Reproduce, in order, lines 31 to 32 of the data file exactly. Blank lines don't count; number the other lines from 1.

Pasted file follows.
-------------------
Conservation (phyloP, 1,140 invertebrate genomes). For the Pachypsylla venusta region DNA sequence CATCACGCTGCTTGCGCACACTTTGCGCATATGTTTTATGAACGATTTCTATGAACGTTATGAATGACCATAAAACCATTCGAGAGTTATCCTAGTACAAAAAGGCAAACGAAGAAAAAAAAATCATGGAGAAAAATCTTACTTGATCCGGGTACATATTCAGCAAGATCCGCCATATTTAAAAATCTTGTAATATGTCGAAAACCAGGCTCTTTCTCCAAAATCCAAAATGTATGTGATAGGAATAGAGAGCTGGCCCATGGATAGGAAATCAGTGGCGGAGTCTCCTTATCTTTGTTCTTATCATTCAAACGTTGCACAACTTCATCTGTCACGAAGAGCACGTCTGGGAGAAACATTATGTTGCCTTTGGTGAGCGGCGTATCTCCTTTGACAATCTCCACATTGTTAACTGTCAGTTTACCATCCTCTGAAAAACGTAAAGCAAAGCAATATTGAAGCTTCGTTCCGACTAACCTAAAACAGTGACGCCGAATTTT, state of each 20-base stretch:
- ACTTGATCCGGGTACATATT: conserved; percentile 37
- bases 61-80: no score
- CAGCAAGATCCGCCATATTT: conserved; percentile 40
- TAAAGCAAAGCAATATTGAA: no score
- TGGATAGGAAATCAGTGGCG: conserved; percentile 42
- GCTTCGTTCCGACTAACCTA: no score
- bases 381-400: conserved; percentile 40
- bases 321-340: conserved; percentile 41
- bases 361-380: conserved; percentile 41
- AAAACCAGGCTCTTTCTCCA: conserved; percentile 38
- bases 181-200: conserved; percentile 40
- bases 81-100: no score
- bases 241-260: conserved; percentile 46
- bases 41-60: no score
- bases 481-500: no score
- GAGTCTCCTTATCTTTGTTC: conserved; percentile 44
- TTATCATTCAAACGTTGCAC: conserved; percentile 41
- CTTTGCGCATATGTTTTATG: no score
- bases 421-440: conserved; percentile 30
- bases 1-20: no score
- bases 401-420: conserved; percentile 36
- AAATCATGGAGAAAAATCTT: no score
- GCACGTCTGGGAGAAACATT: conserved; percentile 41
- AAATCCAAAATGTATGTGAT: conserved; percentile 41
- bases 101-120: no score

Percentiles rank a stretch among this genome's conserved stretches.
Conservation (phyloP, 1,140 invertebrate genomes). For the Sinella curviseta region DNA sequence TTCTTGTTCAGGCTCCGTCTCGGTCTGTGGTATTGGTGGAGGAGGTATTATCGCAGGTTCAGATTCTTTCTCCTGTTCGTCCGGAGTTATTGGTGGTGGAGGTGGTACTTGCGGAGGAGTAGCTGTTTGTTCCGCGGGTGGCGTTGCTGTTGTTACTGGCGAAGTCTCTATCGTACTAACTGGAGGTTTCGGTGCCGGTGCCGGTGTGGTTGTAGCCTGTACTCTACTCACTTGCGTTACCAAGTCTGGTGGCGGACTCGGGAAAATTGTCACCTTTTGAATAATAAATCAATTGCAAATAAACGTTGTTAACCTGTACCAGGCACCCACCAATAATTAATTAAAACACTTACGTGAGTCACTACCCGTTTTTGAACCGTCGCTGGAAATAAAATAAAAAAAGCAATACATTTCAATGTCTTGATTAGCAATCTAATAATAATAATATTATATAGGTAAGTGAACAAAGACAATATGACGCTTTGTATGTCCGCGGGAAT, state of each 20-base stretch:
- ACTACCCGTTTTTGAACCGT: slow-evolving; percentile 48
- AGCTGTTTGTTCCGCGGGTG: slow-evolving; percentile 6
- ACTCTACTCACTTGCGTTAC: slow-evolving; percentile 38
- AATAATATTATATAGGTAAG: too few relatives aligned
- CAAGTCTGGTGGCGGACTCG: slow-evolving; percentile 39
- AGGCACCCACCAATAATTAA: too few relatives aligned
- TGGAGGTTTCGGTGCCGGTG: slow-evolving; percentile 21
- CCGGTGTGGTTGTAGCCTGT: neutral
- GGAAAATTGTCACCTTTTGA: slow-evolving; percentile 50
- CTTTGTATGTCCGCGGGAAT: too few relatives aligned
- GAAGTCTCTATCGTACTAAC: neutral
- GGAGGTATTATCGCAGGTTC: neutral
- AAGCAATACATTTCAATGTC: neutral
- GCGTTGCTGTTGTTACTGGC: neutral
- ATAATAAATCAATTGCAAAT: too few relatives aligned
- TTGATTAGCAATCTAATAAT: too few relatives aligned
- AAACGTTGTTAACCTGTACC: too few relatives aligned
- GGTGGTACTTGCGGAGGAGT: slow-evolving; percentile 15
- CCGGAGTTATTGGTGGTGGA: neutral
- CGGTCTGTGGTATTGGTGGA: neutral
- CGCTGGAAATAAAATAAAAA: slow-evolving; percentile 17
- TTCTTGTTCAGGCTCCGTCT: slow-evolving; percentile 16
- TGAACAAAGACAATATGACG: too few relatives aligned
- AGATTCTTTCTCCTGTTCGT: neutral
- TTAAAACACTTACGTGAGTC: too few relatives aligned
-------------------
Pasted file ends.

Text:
- ACTCTACTCACTTGCGTTAC: slow-evolving; percentile 38
- AATAATATTATATAGGTAAG: too few relatives aligned